Ferdinand “Bongbong” Marcos Jr., the 64-year-old son of a kleptocratic dictator, has a huge lead in race to become the next president of the Philippines’ following the election Monday.
Marcos received more than 80% votes and had 25 million votes. This is more than twice the vote count of Vice President Leni Robertredo in the multi-person race. Early Tuesday, the votes were being counted.
Marcos Jr.’s, Ferdinand Marcos Sr., ruled the Southeast Asian nation of 110 million for 21 years before being ousted in 1986. Marcos the elder tore down presidential term limits and instituted nine years of national martial law. This also violently suppressed political dissent. Tens of thousands were detained and thousands of his opponents and critics murdered during his reign. Political allies also benefited from rampant nepotism. Imelda Marcos, his wife (89 year-old) was believed to also have taken up to $10 Billion from the state’s coffers. This led to a revolt that drove them into exile in Hawaii where Marcos, the elder, died in 1989.
Marcos Jr. was a local government official during his father’s regime. Experts tell TIME that his political rehabilitation is a reflection of the electorate’s frustration at the failure of successive regimes to alleviate long standing problems like poverty. Blatant misinformation, pumped out by supporters on social networks, helped to whitewash the Marcos family’s bloody legacy.
His canny choice of running mate also united the Marcos political machinery with that of the country’s other leading dynasty. Sara Duterte Carpio (running for Vice President) also enjoyed a dominant lead in the early voting. Her father Rodrigo Duterte-Carpio, the outgoing president, is still very popular despite his dictatorial rule and brutal war against drugs, which resulted in at least 5,000 deaths. Rodrigo Duterte’s term limit bans him from running for a second time.
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Marcos Jr. voted in his hometown of Batac, Ilocos Norte—the bailiwick of his late father. Along with his mother Imelda and his sister Irene Marcos Araneta, he voted.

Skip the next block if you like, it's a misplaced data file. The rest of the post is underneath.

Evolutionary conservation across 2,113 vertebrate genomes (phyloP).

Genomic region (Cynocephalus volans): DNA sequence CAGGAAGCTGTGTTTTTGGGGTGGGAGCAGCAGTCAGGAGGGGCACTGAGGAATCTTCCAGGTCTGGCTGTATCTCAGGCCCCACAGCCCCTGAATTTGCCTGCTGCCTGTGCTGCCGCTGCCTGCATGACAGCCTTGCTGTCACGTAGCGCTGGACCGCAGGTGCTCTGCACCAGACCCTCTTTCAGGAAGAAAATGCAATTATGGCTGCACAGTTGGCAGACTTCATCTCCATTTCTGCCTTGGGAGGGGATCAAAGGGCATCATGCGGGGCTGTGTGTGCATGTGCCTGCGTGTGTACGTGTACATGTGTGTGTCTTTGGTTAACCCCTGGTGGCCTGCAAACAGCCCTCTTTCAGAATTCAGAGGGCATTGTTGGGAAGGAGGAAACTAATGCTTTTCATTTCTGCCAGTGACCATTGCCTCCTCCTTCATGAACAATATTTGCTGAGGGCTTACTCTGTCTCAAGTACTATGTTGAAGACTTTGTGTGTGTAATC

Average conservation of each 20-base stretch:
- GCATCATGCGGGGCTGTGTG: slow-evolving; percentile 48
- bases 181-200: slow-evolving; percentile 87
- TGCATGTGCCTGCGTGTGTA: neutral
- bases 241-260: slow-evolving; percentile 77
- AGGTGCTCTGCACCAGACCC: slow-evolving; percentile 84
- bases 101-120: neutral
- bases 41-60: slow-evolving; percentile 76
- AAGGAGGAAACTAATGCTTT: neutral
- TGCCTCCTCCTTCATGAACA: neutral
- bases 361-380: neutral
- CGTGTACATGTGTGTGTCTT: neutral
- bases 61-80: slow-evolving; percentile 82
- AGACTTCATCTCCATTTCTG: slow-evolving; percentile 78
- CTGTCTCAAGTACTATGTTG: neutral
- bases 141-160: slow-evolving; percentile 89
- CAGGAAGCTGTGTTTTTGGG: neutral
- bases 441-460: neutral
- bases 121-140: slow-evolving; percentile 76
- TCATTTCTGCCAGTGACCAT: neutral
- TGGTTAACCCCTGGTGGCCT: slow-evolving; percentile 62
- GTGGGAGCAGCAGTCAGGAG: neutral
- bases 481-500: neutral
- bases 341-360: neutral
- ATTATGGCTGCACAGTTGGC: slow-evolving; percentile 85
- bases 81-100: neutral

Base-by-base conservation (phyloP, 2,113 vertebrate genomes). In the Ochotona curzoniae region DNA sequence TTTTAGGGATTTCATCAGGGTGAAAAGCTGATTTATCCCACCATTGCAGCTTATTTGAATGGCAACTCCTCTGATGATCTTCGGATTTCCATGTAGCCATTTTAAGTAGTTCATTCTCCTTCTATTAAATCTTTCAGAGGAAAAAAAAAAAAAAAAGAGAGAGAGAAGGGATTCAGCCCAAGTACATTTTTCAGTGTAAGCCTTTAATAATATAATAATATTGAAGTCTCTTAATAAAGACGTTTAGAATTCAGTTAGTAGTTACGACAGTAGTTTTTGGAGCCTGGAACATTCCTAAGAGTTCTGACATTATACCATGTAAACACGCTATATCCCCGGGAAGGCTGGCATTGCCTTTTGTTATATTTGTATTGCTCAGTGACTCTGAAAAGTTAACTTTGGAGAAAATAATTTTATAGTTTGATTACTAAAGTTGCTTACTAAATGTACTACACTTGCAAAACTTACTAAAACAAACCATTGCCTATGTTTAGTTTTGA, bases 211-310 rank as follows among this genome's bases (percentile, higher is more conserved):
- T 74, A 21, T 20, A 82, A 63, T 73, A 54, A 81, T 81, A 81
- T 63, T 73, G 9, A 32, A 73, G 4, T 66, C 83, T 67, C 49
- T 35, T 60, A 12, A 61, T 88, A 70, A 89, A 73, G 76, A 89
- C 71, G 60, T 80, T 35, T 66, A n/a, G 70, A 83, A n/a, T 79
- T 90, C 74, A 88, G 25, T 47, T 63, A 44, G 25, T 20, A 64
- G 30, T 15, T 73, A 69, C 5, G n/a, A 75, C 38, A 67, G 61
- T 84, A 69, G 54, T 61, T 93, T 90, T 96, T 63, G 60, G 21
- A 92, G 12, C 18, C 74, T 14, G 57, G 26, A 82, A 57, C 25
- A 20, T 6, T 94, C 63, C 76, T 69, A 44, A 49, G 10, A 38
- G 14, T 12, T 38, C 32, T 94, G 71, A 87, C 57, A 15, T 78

In a statement, Marcos thanked his supporters, some of whom gathered to rejoice outside his party’s national headquarters in Metro Manila. “Many are saying that this fight is over but it’s not yet over,” Marcos Jr. said. “So let’s wait until it’s really very clear and 100% of the votes are counted.”
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While many fear that a Marcos Jr. win would mean a return to the oppression of his father’s day, experts say that it could signal a new era of dynastic politics, instead of brutal dictatorship. Antonio La Viña, former dean of the Ateneo School of Government in Manila, tells TIME that a Marcos Jr. victory is akin to “cementing the ruling class.”
Supporters of Ferdinand “Bongbong” Marcos Jr. cheer on Sara Duterte, their running mate, during the last rally for campaign before the May 7th, 2022 election in Paranaque (Metro Manila), Philippines.
Ezra Acayan/Getty Images
What can you expect from a Marcos presidency
Marcos Jr. made platitudes about “unity” the heart of his campaign, but was short on specifics—save for a promise to boost the COVID-ravaged economy.
Critics fear that a Marcos win could continue the Marcos family’s historical revisionism that was highlighted the presidential campaign. Presidential authority extends to institutions investigated his family’s regime, including the Presidential Commission on Good Government, created by Marcos Sr.’s successor in 1986 to go after the family’s ill-gotten wealth. According to John Agbayani, the chairperson of the commission, it has already recovered $5 billion and will be able to secure another $2.4 billion.
In April, Marcos Jr. suggested to CNN Philippines that his family was not corrupt, but even if it was, the commission’s focus should be broadened. “I mean, if I really have a corrupt relative, his name must also surface. But it shouldn’t only be us. It should be all.”
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As Philippine president, Marcos Jr. would also have the power to appoint the head of the country’s human rights commission. He has previously raised doubts about rights violations under his father’s rule, even though the courts have awarded some $200 million in compensation to over 11,000 victims of such violations between 1972 and 1986.
A Marcos presidency is also expected to adopt a friendly stance toward China, continuing the stance of Duterte until recently, who awkwardly declared “I’m Chinese” during a 2016 visit to Beijing that he hailed as “the defining moment of my presidency.”
In a January interview with a popular Philippine TV host, Marcos Jr. suggested he would set aside a 2016 U.N.-backed ruling against China’s claims in the widely contested South China sea and instead come to a bilateral agreement with Beijing. This would increase tensions between Washington and Beijing, who have been keen to deprive China of this strategically vital waterway.
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